The paper also contains a non-parametric part, where the parameter θ is the unknown distribution of the data and the summary the data itself. Which is quite surprising as I did not deem it possible to handle non-parametrics with ABC. Especially in a misspecified setting (although I have trouble perceiving what this really means).

“We can use most of the Monte Carlo toolbox available in this context.”

The theoretical parts are a bit heavy on notations and hard to read [as a vacation morning read at least!]. They are followed by a Monte Carlo implementation using SMC-ABC. And pseudo-marginals [at least formally as I do not see how the specific features of pseudo-marginals are more that an augmented representation here]. And adaptive multiple pseudo-samples that reminded me of the Biometrika paper of Anthony Lee and Krys Latuszynski (Warwick). Therefore using indeed most of the toolbox!

## and another one on nested sampling

Posted in Books, Statistics with tags adaptive Monte Carlo algorithm, efficient importance sampling, Monte Carlo Statistical Methods, nested sampling on May 2, 2017 by xi'an**T**he same authors as those of the paper discussed last week arXived a paper on dynamic nested sampling.

“We propose modifying the nested sampling algorithm by dynamically varying the number of “live points” in order to maximise the accuracy of a calculation for some number of posterior sample.”

Some of the material is actually quite similar to the previous paper (to the point I had to check they were not the *same* paper). The authors rightly point out that the main source of variation in the nested sampling approximation is due to the Monte Carlo variability in the estimated volume of the level sets.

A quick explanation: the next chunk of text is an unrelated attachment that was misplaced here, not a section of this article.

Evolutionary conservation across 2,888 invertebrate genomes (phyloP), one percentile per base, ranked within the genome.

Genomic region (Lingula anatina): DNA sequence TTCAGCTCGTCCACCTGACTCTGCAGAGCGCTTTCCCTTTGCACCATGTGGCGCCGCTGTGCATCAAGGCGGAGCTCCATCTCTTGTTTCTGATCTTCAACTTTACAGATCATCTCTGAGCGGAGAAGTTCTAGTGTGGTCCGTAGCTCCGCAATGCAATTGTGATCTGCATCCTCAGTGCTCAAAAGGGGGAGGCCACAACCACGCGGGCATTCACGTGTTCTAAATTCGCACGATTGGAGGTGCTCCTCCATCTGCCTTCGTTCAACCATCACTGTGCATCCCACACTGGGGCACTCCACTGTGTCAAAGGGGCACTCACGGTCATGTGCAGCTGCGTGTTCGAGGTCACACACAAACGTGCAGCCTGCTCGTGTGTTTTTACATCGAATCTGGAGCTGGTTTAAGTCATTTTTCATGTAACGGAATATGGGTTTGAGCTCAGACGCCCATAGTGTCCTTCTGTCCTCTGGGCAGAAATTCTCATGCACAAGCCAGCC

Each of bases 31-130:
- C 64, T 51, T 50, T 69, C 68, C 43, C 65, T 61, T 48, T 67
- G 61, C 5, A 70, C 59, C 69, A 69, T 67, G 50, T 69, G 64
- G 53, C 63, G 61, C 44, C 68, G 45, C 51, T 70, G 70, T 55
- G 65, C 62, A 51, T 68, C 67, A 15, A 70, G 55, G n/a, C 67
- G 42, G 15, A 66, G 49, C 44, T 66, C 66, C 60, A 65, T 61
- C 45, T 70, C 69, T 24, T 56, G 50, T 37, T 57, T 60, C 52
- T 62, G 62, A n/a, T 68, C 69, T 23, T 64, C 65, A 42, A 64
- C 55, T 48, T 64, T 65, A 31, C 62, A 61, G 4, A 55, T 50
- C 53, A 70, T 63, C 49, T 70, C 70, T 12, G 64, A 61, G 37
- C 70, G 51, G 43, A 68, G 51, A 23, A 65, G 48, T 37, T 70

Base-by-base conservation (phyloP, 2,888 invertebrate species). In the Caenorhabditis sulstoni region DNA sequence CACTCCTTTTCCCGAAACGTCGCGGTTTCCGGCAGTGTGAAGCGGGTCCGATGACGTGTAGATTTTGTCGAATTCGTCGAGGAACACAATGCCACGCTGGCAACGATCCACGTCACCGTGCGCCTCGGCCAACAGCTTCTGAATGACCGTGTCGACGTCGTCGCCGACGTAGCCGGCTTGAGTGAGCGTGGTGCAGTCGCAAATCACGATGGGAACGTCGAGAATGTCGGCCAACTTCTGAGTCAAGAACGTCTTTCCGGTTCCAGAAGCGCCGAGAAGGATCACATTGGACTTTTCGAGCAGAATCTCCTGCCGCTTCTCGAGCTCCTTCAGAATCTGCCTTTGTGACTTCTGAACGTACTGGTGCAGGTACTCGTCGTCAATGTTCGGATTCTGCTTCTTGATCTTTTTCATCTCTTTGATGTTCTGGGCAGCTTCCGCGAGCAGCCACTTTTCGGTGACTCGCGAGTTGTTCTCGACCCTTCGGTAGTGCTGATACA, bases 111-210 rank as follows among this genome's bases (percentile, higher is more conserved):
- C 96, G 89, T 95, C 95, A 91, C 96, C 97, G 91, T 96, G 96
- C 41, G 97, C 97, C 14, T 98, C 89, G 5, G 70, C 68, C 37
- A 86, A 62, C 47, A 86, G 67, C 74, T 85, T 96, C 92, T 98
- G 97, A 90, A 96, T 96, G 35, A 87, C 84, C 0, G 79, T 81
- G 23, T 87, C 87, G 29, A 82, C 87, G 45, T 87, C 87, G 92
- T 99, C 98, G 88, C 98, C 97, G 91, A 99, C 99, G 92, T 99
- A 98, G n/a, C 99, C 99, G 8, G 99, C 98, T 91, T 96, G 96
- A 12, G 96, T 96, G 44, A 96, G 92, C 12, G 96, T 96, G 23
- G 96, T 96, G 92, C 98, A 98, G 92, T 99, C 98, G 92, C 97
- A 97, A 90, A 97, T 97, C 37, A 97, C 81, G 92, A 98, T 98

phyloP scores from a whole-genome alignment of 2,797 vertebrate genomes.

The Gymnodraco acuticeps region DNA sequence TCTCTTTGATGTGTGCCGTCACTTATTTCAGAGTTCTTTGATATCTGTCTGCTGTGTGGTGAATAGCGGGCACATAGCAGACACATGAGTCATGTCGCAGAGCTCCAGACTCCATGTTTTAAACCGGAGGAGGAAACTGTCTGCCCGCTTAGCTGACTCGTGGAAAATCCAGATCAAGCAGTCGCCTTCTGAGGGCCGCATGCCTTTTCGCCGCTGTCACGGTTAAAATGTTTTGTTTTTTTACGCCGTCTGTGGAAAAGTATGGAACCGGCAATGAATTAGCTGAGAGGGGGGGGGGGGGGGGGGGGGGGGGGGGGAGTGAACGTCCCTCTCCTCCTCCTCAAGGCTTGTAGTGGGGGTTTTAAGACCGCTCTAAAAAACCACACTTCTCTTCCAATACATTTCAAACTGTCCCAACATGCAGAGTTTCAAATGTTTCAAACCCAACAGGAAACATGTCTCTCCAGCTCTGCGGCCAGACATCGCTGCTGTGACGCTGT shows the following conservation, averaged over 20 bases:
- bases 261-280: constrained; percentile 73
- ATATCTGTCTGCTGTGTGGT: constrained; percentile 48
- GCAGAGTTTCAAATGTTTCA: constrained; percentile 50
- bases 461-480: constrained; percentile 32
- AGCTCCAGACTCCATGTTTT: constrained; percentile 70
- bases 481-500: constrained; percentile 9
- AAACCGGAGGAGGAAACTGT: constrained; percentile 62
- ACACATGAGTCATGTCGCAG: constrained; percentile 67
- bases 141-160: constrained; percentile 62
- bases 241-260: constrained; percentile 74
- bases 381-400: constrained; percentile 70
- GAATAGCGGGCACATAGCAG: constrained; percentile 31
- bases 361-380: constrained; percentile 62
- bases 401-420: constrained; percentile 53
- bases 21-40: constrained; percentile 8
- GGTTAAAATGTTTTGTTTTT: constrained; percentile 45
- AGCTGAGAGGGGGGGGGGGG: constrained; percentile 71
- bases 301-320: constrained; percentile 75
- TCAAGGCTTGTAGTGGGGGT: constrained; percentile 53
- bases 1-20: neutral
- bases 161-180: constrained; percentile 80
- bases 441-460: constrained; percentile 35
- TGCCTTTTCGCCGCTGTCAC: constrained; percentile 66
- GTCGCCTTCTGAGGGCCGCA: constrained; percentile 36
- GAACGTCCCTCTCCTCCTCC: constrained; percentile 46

The main notion in that paper is that it is acceptable to have a varying number of “live” points in nested sampling provided the weights are correctly accordingly. Adding more of those points as a new “thread” in a region where the likelihood changes rapidly. Addition may occur at any level of the likelihood, in fact, and is determined in the paper by an importance weight being in the upper tail of the importance weights… While the description is rather vague [for instance I do not get the notation in (9)] and the criteria for adding threads somewhat arbitrary, I find interesting that several passes at different precision levels can improve the efficiency of the nested approximation at a given simulation cost. Remains the issue of whether or not this is a sufficient perk for attracting users of other simulation techniques to the nested galaxy…

## inference with Wasserstein distance

Posted in Books, Statistics, University life with tags 17w5025, adaptive Monte Carlo algorithm, Banff, BIRS, Canada, empirical distribution, Harvard University, numerical transport, optimal transport, statistical inference, synthetic data, Wasserstein distance on January 23, 2017 by xi'an**T**oday, Pierre Jacob posted on arXiv a paper of ours on the use of the Wasserstein distance in statistical inference, which main focus is exploiting this distance to create an automated measure of discrepancy for ABC. Which is why the full title is Inference in generative models using the Wasserstein distance. Generative obviously standing for the case when a model can be generated from but cannot be associated with a closed-form likelihood. We had all together discussed this notion when I visited Harvard and Pierre last March, with much excitement. (While I have not contributed much more than that round of discussions and ideas to the paper, the authors kindly included me!) The paper contains theoretical results for the consistency of statistical inference based on those distances, as well as computational on how the computation of these distances is practically feasible and on how the Hilbert space-filling curve used in sequential quasi-Monte Carlo can help. The notion further extends to dependent data via delay reconstruction and residual reconstruction techniques (as we did for some models in our empirical likelihood BCel paper). I am quite enthusiastic about this approach and look forward discussing it at the 17w5015 BIRS ABC workshop, next month!